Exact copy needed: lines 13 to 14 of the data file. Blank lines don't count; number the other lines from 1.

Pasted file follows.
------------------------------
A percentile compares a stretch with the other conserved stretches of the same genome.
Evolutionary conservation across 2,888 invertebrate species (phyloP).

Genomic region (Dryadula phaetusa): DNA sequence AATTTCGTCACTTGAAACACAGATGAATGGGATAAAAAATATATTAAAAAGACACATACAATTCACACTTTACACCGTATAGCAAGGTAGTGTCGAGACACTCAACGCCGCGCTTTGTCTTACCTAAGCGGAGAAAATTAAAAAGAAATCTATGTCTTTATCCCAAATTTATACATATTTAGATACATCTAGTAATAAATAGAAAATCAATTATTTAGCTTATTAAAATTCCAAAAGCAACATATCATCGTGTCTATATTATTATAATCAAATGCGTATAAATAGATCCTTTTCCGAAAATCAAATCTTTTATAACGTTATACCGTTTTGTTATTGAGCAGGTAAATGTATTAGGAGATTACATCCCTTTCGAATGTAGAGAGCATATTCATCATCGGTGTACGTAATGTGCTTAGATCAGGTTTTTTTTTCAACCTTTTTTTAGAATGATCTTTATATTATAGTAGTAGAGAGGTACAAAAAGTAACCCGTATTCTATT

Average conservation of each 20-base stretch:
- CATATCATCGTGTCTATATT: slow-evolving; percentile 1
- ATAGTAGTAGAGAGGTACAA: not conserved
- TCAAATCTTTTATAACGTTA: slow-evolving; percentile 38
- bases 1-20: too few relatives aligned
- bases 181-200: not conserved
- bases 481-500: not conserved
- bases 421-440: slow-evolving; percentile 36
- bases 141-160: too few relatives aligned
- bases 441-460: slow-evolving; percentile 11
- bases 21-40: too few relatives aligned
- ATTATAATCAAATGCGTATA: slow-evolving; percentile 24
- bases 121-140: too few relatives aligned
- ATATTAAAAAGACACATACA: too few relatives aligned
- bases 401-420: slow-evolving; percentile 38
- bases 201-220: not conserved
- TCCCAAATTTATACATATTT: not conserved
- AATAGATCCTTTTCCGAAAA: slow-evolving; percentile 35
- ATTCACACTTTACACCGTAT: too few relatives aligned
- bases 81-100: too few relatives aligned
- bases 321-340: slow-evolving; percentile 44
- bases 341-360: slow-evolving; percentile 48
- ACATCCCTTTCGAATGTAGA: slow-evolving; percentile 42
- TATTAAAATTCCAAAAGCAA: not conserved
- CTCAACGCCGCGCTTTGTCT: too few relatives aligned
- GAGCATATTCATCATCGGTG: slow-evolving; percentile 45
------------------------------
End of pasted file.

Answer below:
- bases 441-460: slow-evolving; percentile 11
- bases 21-40: too few relatives aligned